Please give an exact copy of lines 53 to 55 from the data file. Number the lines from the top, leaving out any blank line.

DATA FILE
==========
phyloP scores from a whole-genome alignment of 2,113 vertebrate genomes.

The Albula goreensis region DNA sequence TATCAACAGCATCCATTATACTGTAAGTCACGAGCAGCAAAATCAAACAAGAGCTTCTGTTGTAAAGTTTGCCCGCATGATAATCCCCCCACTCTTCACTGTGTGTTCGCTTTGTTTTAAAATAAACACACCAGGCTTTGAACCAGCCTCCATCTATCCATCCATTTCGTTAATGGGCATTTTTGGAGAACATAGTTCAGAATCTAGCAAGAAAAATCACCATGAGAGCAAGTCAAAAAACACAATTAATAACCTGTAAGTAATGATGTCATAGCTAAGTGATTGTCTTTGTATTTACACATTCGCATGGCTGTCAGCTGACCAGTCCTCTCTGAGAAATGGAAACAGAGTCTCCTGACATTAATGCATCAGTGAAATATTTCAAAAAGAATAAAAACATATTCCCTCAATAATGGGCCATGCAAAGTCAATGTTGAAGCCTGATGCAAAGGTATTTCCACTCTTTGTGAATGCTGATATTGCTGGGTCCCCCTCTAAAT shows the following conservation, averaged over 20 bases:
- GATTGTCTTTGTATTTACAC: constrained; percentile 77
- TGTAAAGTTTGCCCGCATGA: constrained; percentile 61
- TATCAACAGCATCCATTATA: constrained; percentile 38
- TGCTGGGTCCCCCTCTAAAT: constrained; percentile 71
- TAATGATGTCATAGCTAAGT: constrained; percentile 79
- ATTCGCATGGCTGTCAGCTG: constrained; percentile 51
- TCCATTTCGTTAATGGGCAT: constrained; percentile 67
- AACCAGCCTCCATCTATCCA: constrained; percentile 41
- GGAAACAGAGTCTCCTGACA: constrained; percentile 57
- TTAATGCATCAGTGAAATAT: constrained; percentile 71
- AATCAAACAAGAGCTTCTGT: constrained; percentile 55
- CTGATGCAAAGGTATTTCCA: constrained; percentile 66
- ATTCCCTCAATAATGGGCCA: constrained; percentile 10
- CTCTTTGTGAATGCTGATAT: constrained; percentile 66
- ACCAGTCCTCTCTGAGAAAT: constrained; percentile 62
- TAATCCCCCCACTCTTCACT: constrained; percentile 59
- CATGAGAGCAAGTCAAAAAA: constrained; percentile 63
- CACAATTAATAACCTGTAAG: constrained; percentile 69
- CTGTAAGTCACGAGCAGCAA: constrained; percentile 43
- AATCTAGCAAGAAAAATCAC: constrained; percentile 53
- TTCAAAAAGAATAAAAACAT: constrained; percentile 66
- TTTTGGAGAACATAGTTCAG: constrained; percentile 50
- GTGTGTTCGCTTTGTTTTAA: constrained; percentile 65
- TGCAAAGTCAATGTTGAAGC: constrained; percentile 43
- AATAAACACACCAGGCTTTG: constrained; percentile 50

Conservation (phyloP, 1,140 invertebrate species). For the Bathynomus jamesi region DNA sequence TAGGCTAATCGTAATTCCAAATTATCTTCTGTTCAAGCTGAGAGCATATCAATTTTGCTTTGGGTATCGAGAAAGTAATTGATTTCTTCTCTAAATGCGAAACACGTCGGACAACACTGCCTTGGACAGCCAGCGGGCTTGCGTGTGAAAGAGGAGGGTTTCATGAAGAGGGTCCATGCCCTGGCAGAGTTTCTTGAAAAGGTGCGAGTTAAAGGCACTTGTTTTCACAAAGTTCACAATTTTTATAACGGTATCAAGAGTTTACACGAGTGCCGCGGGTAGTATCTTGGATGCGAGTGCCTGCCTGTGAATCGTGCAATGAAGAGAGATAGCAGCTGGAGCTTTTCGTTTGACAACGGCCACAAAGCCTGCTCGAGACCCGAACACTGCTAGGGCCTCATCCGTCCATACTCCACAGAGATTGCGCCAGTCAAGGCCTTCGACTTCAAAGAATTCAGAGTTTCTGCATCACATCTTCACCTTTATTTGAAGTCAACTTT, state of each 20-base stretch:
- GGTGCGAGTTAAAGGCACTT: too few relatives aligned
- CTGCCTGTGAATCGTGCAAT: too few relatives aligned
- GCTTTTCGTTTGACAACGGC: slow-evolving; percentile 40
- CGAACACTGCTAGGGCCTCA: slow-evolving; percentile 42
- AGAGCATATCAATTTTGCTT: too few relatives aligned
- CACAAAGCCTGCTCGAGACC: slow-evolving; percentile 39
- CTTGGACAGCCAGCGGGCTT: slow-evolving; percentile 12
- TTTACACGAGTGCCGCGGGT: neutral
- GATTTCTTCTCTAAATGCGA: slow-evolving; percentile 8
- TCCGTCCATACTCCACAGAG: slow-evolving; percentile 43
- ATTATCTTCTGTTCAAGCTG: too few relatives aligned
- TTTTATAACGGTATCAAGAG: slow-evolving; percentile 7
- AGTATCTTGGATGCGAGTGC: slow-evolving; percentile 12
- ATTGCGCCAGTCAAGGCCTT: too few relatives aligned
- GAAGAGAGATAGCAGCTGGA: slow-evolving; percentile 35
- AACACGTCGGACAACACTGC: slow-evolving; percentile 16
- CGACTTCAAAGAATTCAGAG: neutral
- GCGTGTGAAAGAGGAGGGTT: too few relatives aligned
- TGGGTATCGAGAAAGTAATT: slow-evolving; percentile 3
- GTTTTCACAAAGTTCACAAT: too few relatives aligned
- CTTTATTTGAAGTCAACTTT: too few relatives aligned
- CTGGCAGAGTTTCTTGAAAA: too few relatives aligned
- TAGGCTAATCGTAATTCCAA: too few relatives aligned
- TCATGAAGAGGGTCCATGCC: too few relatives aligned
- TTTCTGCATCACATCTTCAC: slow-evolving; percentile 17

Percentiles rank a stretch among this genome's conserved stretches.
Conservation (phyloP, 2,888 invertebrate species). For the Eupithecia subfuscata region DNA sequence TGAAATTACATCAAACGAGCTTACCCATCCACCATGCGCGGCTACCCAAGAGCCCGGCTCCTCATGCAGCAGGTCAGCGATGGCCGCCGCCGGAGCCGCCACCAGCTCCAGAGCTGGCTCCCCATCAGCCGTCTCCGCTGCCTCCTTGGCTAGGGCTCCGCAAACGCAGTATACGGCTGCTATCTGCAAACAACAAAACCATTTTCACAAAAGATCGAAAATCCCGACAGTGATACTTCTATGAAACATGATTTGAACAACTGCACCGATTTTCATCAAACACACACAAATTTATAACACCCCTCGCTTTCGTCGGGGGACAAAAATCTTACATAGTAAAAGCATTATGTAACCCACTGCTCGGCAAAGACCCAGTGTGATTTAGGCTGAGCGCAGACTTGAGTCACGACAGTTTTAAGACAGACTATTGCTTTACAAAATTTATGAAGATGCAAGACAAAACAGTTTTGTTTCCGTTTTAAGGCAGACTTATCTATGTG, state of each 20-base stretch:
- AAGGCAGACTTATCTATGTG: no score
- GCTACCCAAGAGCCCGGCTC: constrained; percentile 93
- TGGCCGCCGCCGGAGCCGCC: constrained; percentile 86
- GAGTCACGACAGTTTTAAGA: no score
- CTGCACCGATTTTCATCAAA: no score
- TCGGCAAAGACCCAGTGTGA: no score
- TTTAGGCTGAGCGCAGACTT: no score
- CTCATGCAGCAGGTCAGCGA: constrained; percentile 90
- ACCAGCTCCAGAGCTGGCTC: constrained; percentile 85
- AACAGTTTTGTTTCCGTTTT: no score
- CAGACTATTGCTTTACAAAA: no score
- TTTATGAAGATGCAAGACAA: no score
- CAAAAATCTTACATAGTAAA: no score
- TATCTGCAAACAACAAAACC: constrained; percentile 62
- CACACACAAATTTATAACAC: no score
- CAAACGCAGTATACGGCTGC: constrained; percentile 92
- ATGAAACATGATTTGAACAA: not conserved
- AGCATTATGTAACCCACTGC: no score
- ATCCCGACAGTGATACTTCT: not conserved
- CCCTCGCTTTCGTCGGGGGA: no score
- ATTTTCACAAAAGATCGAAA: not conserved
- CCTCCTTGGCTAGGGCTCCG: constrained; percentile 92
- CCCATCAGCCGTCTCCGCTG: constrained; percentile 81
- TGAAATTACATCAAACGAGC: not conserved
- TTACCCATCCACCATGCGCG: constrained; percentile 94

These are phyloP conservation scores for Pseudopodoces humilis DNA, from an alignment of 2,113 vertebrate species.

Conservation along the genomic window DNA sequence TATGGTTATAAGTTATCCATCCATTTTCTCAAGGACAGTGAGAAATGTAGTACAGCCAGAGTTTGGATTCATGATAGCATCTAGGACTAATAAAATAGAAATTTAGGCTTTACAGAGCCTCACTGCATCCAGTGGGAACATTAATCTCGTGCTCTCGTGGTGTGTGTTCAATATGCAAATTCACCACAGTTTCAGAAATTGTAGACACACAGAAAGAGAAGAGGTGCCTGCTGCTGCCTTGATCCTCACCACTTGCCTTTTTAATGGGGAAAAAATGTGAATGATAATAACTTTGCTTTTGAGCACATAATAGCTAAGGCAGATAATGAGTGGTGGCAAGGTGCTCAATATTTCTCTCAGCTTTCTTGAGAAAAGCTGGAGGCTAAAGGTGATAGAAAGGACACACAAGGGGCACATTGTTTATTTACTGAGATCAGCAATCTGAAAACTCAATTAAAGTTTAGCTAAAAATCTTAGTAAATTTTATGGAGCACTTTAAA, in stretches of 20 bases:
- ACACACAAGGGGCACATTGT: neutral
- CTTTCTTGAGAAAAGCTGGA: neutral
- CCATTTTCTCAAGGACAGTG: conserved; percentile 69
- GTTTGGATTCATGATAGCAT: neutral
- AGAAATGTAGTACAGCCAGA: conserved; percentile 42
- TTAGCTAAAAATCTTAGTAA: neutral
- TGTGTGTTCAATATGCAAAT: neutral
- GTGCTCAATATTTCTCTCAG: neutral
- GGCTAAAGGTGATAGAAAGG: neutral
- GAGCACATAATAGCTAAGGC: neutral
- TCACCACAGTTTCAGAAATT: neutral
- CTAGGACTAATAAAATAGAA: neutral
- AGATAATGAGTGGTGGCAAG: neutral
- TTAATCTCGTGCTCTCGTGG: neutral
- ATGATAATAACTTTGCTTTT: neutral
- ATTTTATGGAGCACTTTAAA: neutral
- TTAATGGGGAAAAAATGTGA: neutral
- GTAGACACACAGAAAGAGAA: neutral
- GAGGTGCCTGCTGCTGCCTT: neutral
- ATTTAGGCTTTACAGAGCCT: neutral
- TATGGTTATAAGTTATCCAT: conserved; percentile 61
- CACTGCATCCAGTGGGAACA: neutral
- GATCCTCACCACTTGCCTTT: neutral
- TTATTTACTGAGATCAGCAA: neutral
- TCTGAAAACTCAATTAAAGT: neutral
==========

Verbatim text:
- TTTCTGCATCACATCTTCAC: slow-evolving; percentile 17

Percentiles rank a stretch among this genome's conserved stretches.
Conservation (phyloP, 2,888 invertebrate species). For the Eupithecia subfuscata region DNA sequence TGAAATTACATCAAACGAGCTTACCCATCCACCATGCGCGGCTACCCAAGAGCCCGGCTCCTCATGCAGCAGGTCAGCGATGGCCGCCGCCGGAGCCGCCACCAGCTCCAGAGCTGGCTCCCCATCAGCCGTCTCCGCTGCCTCCTTGGCTAGGGCTCCGCAAACGCAGTATACGGCTGCTATCTGCAAACAACAAAACCATTTTCACAAAAGATCGAAAATCCCGACAGTGATACTTCTATGAAACATGATTTGAACAACTGCACCGATTTTCATCAAACACACACAAATTTATAACACCCCTCGCTTTCGTCGGGGGACAAAAATCTTACATAGTAAAAGCATTATGTAACCCACTGCTCGGCAAAGACCCAGTGTGATTTAGGCTGAGCGCAGACTTGAGTCACGACAGTTTTAAGACAGACTATTGCTTTACAAAATTTATGAAGATGCAAGACAAAACAGTTTTGTTTCCGTTTTAAGGCAGACTTATCTATGTG, state of each 20-base stretch: